Tag Archives: Coventry

Connecticut Vietnam Memorial, Coventry

Connecticut Vietnam Memorial, CoventryThe Connecticut Vietnam Memorial, on Coventry’s Veterans’ Memorial Green, was dedicated in May of 2008 to honor the 612 state residents who died during the Vietnam War.

The memorial, near the intersection of Lake and Cross streets, features four black granite panels, with the center two panels listing the names of the state’s Vietnam heroes.

The center panels also bear a dedication reading, “All gave some, some gave all.”

The memorial’s base bears bronze service emblems from the various military branches.

Connecticut Vietnam Memorial, CoventryEfforts to build the monument began in 2001, when students at Coventry’s Nathan Hale Middle School began a project to compile biographical information about Connecticut veterans who died in the war.

The middle school project inspired local efforts to build a permanent memorial to the war heroes, and the town of Coventry agreed to provide land on the Memorial Green.

Students at Coventry High School are collecting photographs of the state’s Vietnam heroes as part of the “Call for Photos” campaign being coordinated by the Vietnam Veterans Memorial Fund.

Connecticut Vietnam Memorial, CoventryThe photos will be part of an interactive display in an education center planned for Washington, D.C.

 

 

 

 

 

Connecticut Vietnam Memorial, Coventry

 

 

 

 

 

 

 

Connecticut Vietnam Memorial, Coventry

 

 

 

 

 

 

 

Connecticut Vietnam Memorial, Coventry

 

 

 

 

 

 

 

 

 

Civil War Monument, Coventry

Civil War Monument, CoventryCoventry honors its Civil War veterans with a simple monument in Nathan Hale Cemetery.

The undated Civil War monument, near the monument honoring Hale, features a 30-pounder Parrott Rifle mounted on a granite base.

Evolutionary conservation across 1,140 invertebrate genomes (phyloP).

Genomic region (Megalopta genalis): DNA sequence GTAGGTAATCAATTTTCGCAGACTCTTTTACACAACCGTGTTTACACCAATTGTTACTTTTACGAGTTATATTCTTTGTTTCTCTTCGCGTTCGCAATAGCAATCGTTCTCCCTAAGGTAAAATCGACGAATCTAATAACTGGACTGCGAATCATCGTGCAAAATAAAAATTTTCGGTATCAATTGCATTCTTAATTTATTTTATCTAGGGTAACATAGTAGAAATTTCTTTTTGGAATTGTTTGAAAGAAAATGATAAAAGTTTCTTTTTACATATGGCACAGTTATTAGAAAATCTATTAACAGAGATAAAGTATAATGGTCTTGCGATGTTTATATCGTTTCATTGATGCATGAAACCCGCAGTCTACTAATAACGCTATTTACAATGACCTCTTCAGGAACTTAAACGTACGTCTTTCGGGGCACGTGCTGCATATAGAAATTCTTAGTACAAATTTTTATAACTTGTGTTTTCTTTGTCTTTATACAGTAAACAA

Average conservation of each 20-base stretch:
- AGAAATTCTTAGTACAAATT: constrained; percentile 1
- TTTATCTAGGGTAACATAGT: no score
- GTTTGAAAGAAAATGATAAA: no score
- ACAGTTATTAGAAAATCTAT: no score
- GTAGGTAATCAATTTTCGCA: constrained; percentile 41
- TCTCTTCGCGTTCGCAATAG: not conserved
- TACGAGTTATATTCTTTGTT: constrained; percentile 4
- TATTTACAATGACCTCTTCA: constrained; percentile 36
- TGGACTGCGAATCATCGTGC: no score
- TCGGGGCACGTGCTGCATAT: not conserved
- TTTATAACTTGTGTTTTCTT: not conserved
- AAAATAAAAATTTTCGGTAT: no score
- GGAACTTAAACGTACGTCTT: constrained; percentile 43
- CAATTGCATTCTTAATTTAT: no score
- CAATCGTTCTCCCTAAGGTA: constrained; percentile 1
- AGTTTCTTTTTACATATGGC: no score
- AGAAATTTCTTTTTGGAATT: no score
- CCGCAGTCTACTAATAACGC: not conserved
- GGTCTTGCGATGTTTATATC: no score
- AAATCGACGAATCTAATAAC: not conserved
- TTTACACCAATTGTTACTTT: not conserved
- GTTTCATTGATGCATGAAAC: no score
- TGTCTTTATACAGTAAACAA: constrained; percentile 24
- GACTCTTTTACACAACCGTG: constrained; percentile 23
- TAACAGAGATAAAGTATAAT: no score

A dedication on the east face of the monument’s base reads, “Veterans, 1861-1865.”

Next to the cannon is a triangular metal bracket that once held a pyramid of shells for the cannon. The fate of the shells is not recorded, but many Civil War cannonballs and shells were removed from monuments during World War II and donated to scrap metal drives.

Civil War Monument, CoventryThe Coventry Parrott Rifle was forged in 1862 at the West Point Foundry in Cold Spring, New York. Similar cannon from the foundry can be seen near monuments in Derby, Ansonia and other Connecticut towns.

The town of Coventry’s Veterans Memorial Commission hopes to restore the appearance of the rusted cannon and to replace its existing base.

 

 

Civil War Monument, Coventry

 

 

 

 

 

 

 

Civil War Monument, Coventry

 

 

 

 

 

 

 

Civil War Monument, Coventry

 

 

 

 

 

 

 

Civil War Monument, Coventry

 

 

 

 

 

 

 

Civil War Monument, Coventry

 

 

 

 

 

 

 

 

 

Nathan Hale Monument, Coventry

Nathan Hale Monument, CoventryNathan Hale is honored in his hometown of Coventry with a large monument in a cemetery that also bears his name.

The 1846 monument, near the entrance to Nathan Hale Cemetery on Lake Street, is a 45-foot-tall granite obelisk with Egyptian-themed decorative elements.

A dedication on the monument’s east face reads, “Captain Nathan Hale, 1776.” The north face has an inscription reading, “Born at Coventry, June 6, 1755.”

The west face displays the famous quotation cited as Hale’s final words: “I only regret that I have but one life to lose for my country.”

Nathan Hale Monument, CoventryThe south face reads, “Died at New York, Sept. 22, 1776.”

The monument was designed by New Haven architect Henry Austin. At the time of its dedication, some criticized the monument for being large and immodest.

Fundraising for the monument began in 1837, and the monument was dedicated in 1846. The monument was restored in 1890s, and in 1923, the monument was transferred to the State of Connecticut.

A wayside marker near the monument provides information about Hale’s life and the cemetery.

Nathan Hale Monument, CoventryHale, a Coventry native and Yale graduate, taught in East Haddam and New London before volunteering to serve as a spy in New York in 1776. Hale was captured and hanged by the British, and his body was buried in an unrecorded location.

Hale, designated as Connecticut’s official hero in 1985, is honored with statues in New London’s Williams Park, the Yale campus, the state capitol, New Haven’s Fort Nathan Hale, and with a bust in East Haddam. His Coventry home is maintained as a museum.

The town of Coventry plans to dedicate a statue of Hale next year as part of celebrations commemorating the 300th anniversary of the town’s founding.

 

 

 

 

Nathan Hale Monument, Coventry

 

 

 

 

 

 

 

 

 

 

Nathan Hale Monument, Coventry

 

 

 

 

 

 

 

 

 

 

Nathan Hale Monument, Coventry